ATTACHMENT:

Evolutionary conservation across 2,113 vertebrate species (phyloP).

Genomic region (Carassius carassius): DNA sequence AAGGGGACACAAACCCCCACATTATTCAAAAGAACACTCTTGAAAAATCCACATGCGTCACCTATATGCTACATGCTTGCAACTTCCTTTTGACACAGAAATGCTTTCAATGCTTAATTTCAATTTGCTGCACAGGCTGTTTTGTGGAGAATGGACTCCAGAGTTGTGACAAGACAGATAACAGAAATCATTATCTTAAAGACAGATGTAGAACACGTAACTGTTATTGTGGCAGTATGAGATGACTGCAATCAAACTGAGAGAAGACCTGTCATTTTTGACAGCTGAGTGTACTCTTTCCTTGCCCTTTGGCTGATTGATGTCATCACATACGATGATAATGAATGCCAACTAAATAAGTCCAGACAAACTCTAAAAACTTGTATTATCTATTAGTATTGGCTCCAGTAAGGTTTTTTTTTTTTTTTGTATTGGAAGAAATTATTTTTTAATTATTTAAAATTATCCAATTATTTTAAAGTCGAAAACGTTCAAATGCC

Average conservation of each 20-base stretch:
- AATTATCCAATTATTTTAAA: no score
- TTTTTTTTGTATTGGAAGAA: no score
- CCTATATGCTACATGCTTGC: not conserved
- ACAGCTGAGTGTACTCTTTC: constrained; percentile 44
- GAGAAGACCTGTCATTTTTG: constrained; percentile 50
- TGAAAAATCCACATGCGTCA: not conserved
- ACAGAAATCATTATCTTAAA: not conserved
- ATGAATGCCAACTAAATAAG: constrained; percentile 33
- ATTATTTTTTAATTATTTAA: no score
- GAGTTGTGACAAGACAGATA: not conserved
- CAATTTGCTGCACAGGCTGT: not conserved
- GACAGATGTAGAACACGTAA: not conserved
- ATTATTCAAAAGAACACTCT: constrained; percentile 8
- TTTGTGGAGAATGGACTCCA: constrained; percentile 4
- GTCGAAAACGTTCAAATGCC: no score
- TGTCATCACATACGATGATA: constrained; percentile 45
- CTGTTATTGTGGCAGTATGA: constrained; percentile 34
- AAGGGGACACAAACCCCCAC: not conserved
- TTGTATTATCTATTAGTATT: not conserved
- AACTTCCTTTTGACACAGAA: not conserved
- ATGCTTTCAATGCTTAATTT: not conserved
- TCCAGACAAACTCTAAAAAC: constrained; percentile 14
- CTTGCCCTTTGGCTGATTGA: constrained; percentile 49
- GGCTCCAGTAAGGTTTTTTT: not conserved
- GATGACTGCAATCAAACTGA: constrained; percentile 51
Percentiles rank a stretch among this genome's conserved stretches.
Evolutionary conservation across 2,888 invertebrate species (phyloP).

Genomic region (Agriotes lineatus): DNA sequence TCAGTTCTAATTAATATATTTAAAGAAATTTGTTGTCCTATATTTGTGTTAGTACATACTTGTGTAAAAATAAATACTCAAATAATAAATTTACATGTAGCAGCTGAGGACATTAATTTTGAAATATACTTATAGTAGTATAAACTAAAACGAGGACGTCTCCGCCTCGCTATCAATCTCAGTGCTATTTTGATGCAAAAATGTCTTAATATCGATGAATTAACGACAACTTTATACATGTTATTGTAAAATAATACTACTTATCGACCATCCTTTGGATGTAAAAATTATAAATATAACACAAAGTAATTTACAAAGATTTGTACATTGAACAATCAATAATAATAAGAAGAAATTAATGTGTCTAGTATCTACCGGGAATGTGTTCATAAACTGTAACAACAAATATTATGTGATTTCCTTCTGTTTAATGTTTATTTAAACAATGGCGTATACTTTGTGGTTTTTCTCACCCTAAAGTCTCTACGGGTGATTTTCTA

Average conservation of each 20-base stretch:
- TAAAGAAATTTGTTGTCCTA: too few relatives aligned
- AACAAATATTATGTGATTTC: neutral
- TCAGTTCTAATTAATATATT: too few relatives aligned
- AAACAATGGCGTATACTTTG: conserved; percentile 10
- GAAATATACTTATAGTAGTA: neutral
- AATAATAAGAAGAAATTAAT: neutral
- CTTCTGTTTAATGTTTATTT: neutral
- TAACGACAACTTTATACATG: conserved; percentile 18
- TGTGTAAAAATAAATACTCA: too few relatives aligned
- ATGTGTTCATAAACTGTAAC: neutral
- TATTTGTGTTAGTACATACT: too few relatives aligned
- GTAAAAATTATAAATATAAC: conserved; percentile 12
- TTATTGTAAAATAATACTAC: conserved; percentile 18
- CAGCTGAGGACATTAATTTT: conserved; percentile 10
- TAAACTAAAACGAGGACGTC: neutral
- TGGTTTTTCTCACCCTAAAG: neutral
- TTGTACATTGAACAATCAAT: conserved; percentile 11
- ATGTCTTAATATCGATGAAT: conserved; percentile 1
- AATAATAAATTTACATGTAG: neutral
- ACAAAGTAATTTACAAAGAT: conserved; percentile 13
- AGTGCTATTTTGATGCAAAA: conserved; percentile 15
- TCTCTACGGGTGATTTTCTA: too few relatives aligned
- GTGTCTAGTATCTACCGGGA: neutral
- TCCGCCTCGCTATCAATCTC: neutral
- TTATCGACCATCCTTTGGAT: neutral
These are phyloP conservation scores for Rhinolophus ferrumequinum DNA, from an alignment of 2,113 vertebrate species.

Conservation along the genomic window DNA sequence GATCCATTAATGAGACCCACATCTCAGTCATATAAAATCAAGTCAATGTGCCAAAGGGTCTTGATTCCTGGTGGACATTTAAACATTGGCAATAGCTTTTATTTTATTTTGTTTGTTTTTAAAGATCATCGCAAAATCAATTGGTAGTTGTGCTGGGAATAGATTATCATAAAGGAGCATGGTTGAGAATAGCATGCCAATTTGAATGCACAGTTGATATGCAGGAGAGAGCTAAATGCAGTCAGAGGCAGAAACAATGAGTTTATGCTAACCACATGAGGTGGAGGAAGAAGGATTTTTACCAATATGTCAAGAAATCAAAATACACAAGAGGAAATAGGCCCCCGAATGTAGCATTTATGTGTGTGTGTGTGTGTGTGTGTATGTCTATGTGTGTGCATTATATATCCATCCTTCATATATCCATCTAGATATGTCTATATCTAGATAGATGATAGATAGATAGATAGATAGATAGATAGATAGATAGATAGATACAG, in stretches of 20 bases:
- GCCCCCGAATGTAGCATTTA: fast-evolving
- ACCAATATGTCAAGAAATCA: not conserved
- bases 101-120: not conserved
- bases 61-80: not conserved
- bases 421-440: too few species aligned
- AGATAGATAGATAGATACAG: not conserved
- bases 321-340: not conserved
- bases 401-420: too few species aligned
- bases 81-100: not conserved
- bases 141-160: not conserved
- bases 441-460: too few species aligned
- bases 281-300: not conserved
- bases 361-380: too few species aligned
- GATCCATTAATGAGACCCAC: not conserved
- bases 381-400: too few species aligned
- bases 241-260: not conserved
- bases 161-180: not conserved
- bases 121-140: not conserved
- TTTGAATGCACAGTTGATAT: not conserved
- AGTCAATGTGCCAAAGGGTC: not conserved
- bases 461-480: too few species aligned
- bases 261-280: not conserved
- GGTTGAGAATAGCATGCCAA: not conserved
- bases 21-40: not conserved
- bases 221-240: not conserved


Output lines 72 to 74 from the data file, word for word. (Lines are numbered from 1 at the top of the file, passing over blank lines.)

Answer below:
- bases 361-380: too few species aligned
- GATCCATTAATGAGACCCAC: not conserved
- bases 381-400: too few species aligned